Money: What Rich Social Workers Do To Make More


Ask any random social worker on the street what the number one complaint in social work is and they’ll say it’s the money (or, rather, the lack thereof).

This is not a new complaint and not likely one to go away in the next several years. Social work has long been associated with volunteerism and poverty and it seems that the more good we try to do, the harder it is to make a living doing it.

And if it wasn’t hard enough for those of us who work in the field, it’s even worse for many of our clients. Ironically because of often limited resources those of us who are trained to do more just aren’t financially empowered to do so.

But why is that? Why aren’t more social workers making more money? Better yet, what are rich social workers doing that the rest of us are not?

Suzy, Steadman + Brené

A while back I wrote about three amazingly wealthy social workers and outlined how they had built their enormous wealth.

Besides all being linked to Oprah in some way (which never hurts), they all share the common variable in that they each created unique products or services that they then sell to those who want and can afford them. In turn they’re able to not only take better care of themselves, but they also  create more time to do more of the things they love.

Not only is this a good strategy to create wealth, but it allows you to serve many more people than you could one-on-one.

That’s Not Social Work, Is It?

The universally accepted definition of social work is that:

Social work is a practice-based profession and an academic discipline that promotes social change and development, social cohesion, and the empowerment and liberation of people. Principles of social justice, human rights, collective responsibility and respect for diversities are central to social work.  Underpinned by theories of social work, social sciences, humanities and indigenous knowledge, social work engages people and structures to address life challenges and enhance wellbeing. – International Federation of Social Work 2014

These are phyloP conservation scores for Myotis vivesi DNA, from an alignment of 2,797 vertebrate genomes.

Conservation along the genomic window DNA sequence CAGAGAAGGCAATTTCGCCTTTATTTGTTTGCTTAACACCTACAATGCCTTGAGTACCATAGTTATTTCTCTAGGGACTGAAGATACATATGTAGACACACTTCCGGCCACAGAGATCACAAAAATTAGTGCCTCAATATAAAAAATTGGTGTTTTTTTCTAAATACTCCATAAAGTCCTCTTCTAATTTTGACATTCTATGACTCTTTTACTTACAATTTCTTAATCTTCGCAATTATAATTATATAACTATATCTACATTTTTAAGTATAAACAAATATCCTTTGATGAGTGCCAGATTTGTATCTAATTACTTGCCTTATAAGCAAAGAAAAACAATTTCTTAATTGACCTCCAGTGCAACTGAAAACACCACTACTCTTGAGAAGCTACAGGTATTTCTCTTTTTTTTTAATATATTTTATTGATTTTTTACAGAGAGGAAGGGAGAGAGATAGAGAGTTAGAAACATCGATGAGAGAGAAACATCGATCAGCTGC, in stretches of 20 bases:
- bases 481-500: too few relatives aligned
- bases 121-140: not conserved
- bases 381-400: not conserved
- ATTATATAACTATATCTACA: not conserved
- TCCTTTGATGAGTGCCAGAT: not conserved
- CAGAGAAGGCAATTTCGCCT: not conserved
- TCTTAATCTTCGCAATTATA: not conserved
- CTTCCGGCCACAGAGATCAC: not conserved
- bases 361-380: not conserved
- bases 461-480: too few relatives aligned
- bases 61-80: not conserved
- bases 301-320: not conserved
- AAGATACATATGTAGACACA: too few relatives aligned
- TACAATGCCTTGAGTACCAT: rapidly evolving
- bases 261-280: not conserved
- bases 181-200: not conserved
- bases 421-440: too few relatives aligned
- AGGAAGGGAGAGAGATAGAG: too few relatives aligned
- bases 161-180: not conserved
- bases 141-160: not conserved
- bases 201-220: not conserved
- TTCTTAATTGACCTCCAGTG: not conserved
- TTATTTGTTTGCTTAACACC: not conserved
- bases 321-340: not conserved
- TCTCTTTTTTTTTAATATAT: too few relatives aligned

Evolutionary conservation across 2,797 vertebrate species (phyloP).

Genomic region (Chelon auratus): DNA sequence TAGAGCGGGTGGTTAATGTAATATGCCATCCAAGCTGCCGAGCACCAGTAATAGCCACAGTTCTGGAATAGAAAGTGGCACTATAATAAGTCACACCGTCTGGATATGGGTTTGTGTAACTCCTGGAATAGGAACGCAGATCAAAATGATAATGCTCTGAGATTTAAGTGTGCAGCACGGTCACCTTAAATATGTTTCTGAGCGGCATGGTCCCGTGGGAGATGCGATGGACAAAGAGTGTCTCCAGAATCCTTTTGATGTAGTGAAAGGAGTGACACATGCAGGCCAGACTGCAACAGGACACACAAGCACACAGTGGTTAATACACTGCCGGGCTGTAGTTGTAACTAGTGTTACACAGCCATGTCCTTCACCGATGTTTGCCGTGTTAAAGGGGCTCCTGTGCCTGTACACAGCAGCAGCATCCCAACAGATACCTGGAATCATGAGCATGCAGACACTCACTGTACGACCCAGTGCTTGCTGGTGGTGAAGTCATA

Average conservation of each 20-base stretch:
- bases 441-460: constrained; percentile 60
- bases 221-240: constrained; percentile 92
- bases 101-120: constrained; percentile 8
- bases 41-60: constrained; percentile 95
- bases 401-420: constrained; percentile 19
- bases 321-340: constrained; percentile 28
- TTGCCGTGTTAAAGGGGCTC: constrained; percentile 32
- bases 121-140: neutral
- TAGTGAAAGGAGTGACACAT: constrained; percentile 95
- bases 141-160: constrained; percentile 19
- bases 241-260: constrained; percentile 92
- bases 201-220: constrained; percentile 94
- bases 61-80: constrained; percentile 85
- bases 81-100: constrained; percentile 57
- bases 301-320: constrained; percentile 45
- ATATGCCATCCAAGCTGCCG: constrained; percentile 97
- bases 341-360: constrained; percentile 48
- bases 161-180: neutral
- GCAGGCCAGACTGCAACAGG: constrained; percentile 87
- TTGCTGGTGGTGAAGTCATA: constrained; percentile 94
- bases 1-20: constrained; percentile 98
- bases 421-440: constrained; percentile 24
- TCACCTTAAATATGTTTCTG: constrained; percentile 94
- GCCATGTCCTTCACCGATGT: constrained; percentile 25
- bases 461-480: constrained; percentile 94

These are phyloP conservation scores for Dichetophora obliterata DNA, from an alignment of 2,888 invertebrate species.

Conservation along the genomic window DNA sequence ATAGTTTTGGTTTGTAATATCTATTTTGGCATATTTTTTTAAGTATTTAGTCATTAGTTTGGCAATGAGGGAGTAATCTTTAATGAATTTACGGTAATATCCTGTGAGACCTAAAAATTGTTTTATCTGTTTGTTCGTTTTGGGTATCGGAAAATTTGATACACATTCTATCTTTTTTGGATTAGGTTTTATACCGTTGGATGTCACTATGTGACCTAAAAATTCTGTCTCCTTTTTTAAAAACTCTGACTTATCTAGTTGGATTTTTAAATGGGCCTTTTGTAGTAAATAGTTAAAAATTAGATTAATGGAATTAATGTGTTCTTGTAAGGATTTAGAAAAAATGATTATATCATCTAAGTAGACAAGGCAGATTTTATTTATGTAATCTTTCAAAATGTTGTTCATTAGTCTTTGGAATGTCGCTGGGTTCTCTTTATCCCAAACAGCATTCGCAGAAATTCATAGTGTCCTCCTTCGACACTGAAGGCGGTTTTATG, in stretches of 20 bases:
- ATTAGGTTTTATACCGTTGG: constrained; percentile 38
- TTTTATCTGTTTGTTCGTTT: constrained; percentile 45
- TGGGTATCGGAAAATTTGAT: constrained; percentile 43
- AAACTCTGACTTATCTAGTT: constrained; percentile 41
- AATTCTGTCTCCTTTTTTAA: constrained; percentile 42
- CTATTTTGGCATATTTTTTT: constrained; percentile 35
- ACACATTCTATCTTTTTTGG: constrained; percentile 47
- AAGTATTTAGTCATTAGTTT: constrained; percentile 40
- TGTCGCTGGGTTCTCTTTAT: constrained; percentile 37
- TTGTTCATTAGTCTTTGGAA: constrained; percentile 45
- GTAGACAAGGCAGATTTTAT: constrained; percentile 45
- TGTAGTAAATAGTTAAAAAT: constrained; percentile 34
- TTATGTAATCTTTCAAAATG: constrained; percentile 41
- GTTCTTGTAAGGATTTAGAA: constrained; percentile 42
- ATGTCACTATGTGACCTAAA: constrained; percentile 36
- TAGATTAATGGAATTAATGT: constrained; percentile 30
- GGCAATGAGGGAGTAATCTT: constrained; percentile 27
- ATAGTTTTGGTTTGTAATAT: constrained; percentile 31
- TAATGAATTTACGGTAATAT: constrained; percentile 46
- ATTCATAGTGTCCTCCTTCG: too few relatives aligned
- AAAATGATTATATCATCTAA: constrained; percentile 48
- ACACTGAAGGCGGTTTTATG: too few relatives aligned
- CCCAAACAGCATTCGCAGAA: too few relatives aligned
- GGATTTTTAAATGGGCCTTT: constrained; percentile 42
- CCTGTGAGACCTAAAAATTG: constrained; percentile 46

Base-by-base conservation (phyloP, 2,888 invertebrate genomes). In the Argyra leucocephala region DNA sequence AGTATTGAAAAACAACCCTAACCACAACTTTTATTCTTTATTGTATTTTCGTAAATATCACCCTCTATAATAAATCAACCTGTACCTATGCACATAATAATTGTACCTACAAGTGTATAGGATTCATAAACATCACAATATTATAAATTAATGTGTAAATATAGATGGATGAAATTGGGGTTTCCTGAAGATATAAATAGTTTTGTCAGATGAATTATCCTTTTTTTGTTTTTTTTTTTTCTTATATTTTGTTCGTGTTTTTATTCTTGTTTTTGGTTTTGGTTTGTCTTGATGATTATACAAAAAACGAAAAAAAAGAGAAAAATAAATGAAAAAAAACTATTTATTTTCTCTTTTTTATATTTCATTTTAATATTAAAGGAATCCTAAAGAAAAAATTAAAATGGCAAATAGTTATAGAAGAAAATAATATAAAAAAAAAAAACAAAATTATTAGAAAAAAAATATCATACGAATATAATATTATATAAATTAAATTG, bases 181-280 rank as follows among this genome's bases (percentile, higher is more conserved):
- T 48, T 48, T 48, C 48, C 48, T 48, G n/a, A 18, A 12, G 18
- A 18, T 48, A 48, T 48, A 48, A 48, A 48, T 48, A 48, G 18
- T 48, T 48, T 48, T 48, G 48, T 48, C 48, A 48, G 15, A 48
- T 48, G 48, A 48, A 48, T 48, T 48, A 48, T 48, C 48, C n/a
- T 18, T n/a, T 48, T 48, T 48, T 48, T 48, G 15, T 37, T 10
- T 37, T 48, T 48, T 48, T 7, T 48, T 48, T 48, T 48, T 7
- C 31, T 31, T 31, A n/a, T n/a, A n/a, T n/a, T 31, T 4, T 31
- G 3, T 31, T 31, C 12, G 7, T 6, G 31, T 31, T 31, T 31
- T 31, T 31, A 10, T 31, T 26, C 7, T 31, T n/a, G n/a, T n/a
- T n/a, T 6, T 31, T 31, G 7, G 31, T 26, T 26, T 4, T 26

Basically, we help people grow and cooperate with their environment to reach their maximum potential.

Traditionally, the methods to do this have been through providing services such as community programs, case conferences, home visits, counseling sessions, advocacy meetings, policy developments, administrative delegations and personal burnout (just kidding about that last part…kind of). And rightly so. In order for social work to work there must be practitioners on the ground to help clients meet their goals. Without them social work would cease to exist as we know it.

Now in the business world, these services are actually called products and services and they’re no different from the products and services that rich social workers create, except that in the traditional social service work-world social workers don’t create the product, they are the product.

I call that getting swindled and pimped. ~ (Macklemore’s words, not mine.)

Case Study

Now stay with me. We’re going to look more closely at Brené Brown: a tri-degreed social worker (I just made that word up and I like it), a research professor at the University of Houston Graduate College of Social Work, and a rich social worker. Brené offers a great opportunity to take a closer look at the idea of how a social worker might create wealth through offering his or her own products and services while still working within a social work system.

I got a chance to hear Mrs. Brown speak at the National Association of Social Worker’s Conference in 2014. She was every bit the engaging presenter that you’d expect her to be. As mentioned in  the above-referenced article, Brené has managed to expand her social work efforts to the masses and in the process she’s become very, very rich.

So how did she do it? She created products.

Not only has Brené published several books  for the commercial market (not just for academics) – two of which are New York Times’ #1 Best Sellers – but she has a blog, has authored several CD’s, she’s created online classes, and she speaks at various events. So even though she has a salaried position as a university research professor, she still finds time to create products and offer high-priced services.

In short, Brené is a product creation machine. And you know what she does with those products, don’t you? She sells them and creates for herself multiple pay days per year.

Go’head Brené!

Brené Brown on Empathy

Motivation For Creation

So why would a social worker go “off the grid” and create multiple products and services, and what does this mean for you?

Well, one reason obviously is to have a way to make more money, but if your only motivation for creation is to make more money I guarantee you’re doing it wrong.